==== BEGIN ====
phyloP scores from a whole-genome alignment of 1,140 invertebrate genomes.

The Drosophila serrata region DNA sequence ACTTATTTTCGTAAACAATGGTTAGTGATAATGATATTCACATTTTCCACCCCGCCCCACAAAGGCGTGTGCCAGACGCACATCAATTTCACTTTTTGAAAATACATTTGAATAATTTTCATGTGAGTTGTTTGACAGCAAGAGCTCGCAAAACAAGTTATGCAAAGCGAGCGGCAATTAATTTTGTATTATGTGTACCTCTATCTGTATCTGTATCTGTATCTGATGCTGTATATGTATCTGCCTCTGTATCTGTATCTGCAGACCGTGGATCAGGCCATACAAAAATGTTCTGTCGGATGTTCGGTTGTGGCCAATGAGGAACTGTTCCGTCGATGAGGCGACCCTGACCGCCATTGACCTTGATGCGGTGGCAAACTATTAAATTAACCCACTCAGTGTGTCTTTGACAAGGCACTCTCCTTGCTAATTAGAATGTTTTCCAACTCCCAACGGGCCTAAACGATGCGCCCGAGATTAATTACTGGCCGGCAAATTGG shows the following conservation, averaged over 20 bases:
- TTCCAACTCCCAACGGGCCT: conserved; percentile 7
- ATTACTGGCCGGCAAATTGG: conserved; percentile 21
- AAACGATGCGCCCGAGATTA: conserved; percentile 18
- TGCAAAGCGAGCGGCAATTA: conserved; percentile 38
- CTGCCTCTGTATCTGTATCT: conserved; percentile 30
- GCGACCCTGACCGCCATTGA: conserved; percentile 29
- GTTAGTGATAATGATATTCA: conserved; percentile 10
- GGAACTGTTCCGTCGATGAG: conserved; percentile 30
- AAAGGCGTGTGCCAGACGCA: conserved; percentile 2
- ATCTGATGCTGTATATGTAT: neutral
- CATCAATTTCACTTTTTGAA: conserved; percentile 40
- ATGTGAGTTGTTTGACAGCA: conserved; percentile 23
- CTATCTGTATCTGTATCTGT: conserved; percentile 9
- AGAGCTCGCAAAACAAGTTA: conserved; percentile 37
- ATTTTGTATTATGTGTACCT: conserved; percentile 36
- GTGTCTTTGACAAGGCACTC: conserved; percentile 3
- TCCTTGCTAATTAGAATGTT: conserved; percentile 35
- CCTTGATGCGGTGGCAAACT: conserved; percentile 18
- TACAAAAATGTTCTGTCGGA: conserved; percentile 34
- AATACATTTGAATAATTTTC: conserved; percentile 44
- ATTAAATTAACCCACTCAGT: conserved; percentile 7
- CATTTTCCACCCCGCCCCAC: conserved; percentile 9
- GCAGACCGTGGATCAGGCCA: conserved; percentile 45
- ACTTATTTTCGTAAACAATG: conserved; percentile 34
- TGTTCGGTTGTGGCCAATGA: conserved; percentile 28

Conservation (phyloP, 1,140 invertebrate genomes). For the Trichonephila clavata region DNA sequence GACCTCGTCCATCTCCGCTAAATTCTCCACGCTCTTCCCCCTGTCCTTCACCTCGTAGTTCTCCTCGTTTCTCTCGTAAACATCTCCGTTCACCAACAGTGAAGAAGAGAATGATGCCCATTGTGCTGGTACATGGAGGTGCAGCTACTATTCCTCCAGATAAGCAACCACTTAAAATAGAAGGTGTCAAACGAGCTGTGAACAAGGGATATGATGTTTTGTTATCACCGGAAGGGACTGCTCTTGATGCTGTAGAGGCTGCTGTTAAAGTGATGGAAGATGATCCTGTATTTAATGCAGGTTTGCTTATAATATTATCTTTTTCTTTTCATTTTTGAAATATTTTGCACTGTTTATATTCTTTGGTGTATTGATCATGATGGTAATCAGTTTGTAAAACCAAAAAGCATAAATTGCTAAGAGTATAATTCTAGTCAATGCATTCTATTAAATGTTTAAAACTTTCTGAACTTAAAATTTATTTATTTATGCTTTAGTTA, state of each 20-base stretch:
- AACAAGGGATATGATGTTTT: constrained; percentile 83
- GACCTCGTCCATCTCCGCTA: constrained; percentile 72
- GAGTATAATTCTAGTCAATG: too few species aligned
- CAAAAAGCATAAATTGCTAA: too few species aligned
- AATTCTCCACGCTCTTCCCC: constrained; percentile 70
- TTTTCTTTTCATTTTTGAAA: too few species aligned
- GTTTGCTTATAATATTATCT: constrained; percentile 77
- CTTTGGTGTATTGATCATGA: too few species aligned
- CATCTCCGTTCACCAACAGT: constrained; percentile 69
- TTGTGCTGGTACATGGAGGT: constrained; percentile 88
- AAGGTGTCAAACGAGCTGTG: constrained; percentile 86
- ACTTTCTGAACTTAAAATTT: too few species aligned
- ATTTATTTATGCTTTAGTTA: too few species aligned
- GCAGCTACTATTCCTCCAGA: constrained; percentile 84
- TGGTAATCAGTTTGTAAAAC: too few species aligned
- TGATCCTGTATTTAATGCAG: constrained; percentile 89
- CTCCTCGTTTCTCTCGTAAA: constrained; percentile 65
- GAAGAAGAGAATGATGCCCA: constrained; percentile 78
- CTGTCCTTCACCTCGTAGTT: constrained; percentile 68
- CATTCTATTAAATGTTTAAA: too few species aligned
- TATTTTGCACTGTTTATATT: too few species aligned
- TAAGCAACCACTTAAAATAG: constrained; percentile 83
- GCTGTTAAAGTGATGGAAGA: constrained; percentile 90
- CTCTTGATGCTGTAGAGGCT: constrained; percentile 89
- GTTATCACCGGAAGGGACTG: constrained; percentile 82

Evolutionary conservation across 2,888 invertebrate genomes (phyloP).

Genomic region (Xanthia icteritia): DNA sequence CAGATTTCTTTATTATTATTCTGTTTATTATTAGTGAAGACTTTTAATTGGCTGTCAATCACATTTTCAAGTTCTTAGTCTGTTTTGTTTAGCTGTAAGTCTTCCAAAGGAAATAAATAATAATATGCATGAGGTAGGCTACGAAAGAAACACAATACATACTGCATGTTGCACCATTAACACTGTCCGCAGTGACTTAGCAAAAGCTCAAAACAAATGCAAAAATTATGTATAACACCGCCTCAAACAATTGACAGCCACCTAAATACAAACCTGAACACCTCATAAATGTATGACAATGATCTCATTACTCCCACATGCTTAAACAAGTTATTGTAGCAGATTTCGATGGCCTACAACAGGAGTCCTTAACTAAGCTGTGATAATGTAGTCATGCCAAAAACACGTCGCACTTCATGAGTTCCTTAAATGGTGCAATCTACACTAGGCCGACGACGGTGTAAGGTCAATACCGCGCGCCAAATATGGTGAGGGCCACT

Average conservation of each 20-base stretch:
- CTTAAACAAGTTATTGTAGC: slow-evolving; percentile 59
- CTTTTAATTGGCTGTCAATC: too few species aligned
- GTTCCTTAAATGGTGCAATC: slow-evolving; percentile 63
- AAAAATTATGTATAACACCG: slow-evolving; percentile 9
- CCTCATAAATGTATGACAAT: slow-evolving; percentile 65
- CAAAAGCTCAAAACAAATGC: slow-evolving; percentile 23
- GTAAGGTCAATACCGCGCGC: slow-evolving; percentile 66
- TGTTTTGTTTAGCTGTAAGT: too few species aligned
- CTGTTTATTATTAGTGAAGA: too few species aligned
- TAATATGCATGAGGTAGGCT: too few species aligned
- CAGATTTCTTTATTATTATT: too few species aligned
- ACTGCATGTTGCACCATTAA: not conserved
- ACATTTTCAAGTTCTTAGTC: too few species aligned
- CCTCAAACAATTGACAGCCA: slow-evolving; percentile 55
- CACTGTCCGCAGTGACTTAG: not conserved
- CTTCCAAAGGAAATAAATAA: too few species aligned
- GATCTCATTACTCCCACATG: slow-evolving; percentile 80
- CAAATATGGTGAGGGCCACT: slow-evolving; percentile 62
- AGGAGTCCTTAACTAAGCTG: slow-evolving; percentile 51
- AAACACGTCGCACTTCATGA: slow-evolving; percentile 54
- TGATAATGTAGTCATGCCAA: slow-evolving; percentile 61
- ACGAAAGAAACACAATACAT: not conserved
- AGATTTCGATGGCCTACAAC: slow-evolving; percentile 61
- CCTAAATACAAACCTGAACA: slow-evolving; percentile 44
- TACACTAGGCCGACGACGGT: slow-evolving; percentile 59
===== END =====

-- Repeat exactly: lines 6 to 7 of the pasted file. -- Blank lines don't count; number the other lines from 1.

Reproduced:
- TGCAAAGCGAGCGGCAATTA: conserved; percentile 38
- CTGCCTCTGTATCTGTATCT: conserved; percentile 30